Saturday, April 22, 2023

eBay listing of the day

It takes some true chutzpah to list this copy of The Haunted House Handbook on eBay for $11.98 plus $4.50 shipping. At least there's full honesty in the description: "Front cover shows considerable varmint damage to top, side & lower edges -- otherwise this copy would have been graded as Good Minus, with wear & chipping to edges & corners, plus creases, scratches,folds, indentations, small tears, rub-wear, browning pages, soiling, etc -- OVERALL CONDITION = Fair"

"Fair" might be pushing it.

The Haunted House Handbook, by D. Scott Rogo (1950-1990) was published in 1978, and it's moderately sought-after by folks who collect that genre. Good copies aren't cheap, but a quick search found some nice ones on Amazon, eBay and AbeBooks in the $25 range. And there were also a few paperbacks in the $10 range that could definitely be considered ragged — but far less ragged than this mouse-eaten one.

But who knows? Maybe collecting chewed-up or weirdly battered paperbacks is a hobby for some collectors. They can have their unique charm, I reckon, though I don't think I'd pay the $16.48 (plus tax) in this instance to be able to hold this one and call it my own.

I've certainly stumbled upon some books at the end of their usable lives over the years, including Mystery of the Third Mine and a volume from an 1882 encyclopedia set. Crucially, I paid a combined 25 cents for the two of them. And I no longer have them — I'm not one of the Collyer brothers! I do, however, still have the "Best. Book. Ever." that I detailed in 2015.

Related posts

Friday, April 21, 2023

Cat postcard & cat tale from
a war-weary Ukrainian

I recently received this Postcrossing postcard from Andriy in Dnipro, Ukraine, whose interests include archaeology, antiques, pirates and outdoor activities.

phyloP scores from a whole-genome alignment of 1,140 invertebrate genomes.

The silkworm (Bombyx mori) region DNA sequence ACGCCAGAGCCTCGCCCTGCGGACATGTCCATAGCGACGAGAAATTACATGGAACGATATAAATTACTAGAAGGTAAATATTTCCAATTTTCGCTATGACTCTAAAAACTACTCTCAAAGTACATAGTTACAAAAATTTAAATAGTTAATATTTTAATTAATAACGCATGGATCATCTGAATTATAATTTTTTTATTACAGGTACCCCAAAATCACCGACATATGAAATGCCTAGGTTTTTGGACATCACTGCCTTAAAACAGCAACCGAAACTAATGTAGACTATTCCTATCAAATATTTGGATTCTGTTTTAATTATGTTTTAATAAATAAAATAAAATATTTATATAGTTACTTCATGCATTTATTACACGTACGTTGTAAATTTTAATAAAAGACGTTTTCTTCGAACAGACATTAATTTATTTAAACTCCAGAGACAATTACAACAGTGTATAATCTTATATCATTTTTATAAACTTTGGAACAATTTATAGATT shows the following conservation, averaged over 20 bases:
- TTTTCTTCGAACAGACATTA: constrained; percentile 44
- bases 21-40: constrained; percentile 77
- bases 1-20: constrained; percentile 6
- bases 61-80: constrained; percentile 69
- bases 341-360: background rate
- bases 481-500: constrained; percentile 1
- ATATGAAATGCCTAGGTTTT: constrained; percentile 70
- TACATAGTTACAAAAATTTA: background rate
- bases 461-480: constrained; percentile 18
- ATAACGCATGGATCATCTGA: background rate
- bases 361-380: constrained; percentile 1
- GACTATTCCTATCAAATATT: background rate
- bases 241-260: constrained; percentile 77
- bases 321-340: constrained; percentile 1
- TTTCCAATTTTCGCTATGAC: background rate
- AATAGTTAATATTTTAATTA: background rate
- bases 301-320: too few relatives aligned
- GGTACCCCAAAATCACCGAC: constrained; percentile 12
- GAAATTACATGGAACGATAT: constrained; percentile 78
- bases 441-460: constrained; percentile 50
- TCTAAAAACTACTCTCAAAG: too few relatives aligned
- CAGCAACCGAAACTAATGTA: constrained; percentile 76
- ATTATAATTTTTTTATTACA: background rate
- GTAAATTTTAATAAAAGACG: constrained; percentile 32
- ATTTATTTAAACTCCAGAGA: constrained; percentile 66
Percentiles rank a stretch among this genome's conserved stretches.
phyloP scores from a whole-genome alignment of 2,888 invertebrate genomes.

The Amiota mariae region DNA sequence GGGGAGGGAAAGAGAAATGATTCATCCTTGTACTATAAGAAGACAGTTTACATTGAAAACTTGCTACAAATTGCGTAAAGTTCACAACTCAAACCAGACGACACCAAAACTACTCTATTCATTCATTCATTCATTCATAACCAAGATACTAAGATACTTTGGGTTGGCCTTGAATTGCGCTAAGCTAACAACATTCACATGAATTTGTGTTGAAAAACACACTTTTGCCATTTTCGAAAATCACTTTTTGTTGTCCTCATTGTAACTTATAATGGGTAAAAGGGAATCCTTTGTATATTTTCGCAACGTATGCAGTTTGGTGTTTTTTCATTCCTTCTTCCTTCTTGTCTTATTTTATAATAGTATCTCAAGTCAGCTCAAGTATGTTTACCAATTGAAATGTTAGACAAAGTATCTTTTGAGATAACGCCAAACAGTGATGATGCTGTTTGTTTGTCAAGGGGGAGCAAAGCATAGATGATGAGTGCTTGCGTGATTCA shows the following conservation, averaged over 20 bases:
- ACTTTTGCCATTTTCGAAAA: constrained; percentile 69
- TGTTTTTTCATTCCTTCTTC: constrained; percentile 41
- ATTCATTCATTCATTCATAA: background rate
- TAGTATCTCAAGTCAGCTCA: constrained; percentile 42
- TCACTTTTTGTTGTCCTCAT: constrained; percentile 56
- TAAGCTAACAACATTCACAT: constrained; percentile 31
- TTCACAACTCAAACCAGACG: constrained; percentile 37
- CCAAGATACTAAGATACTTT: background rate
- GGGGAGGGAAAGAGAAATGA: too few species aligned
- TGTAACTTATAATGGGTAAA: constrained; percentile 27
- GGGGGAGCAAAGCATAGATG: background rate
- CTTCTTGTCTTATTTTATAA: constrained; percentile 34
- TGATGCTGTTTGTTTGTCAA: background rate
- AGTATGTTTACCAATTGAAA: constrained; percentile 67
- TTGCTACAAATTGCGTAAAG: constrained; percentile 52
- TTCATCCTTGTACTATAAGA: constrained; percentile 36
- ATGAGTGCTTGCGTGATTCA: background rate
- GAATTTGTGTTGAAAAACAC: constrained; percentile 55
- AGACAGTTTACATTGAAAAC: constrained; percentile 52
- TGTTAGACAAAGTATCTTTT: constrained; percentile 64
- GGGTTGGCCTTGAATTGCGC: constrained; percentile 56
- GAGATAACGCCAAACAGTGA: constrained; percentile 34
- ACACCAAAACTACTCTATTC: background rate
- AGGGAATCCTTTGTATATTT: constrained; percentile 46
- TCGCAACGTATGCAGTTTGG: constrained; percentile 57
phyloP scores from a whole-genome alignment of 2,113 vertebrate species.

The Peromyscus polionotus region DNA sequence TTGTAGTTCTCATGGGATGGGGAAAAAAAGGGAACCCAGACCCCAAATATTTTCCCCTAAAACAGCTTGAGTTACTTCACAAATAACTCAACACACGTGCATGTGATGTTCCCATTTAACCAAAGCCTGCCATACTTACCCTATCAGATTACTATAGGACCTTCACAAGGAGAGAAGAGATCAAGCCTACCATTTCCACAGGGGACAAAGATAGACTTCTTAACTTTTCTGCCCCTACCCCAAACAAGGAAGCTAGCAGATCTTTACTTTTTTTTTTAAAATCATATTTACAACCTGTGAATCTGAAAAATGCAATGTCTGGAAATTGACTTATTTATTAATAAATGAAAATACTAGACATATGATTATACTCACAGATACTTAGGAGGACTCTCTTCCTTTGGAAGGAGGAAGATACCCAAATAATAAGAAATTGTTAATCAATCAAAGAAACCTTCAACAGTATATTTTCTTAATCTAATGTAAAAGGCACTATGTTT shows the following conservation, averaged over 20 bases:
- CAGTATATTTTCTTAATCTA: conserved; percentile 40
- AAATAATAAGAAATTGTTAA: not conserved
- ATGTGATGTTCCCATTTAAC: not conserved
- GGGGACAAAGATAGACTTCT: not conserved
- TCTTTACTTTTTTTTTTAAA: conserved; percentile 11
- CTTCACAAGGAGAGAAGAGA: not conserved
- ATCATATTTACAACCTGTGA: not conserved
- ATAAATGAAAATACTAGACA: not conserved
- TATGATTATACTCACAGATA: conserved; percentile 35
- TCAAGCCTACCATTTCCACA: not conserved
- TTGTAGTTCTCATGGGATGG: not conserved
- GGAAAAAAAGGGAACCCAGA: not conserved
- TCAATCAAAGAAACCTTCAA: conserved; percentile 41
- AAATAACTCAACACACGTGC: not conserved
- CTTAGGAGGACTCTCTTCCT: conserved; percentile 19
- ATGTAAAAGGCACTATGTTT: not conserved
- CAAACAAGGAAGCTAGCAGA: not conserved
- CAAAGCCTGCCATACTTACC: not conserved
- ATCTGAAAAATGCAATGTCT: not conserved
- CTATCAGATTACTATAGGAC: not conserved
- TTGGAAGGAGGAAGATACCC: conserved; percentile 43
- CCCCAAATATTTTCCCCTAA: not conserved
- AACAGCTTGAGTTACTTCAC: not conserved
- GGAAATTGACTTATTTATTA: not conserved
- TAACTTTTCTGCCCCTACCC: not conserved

He penned his note to me in early March and wrote:
Hello, this is incredible, I have had this original card from the 70s for a year, and as if waiting for you. ... A little about myself. My name is Andriy. I also love cats very much. I have several of them, and they are very hard going through the war and bombing that we have almost every day.
That's it. There isn't much room to write on postcards. But this one succinctly notes the bond we share through a love a cats and the daily heartbreak of Putin's criminal war upon the innocent people, and animals, of Ukraine. 

Sunday, April 16, 2023

It's over now, the music of the night

ajay_suresh, CC BY 2.0, via Wikimedia Commons 

Today marks the final performance of the Andrew Lloyd Webber/Charles Hart/Richard Stilgoe musical The Phantom of the Opera on Broadway, at the Majestic Theatre. It ran for nearly 14,000 performances, having begun at the Majestic in January 1988 — more than 35 years ago. I was still in high school when it debuted!

It's been around so long that I've had nine different residences since I saw the show's touring company in Philadelphia in the early 1990s. And I'm no longer sure where that playbill is, so I couldn't rustle it up for today's bit of ephemera.

It's very possible that I first heard about Phantom from my 11th grade history teacher at Strath Haven High School, Robert Larzelere. He was an enthusiastic, smart-as-a-whip and hilarious teacher who always kept our attention as he filled our heads with knowledge. When he died in 2011, his page was filled with messages from former students he had inspired.

During the minutes at the beginning or end of some classes, he would often try to broaden our horizons with elements of popular culture that represented a reprieve from the class struggles or economic theories we were learning about. I distinctly remember one day in the spring of 1988 when Mr. Larzelere put on a record and let us listen to the opening minutes of Phantom's synthesizer-charged score. (It must have been the London cast recording, right?) 

My mom and grandmother were fans of the show, too. They traveled to New York City to see the show on Broadway, and raved about it for months afterward. They played the vinyl cast recording on the mid-century record player cabinet in our Wallingford living room. 

As I mentioned, Mom took my sister and I to see Phantom in Philadelphia in the early 1990s. I saw it one other time, with Joan in Baltimore circa 2005. 

The "Highlights From The Phantom Of The Opera" CD spent many years in the regular rotation of music that I listened to while working.1 And, to this day, I sing songs from the musical in the shower.2 

There's been lots of great journalism in recent weeks about the end of the show on Broadway. Two that I really enjoyed were a New York Times piece about the members of the orchestra who have been with the show for years (or decades), and this Playbill article about the monkey musical box (Lot 665) that makes its final Broadway appearance today, too.
1. The rotation also included albums by Genesis and Counting Crows, plus the Magnolia and Punch-Drunk Love scores.
2. Too much information?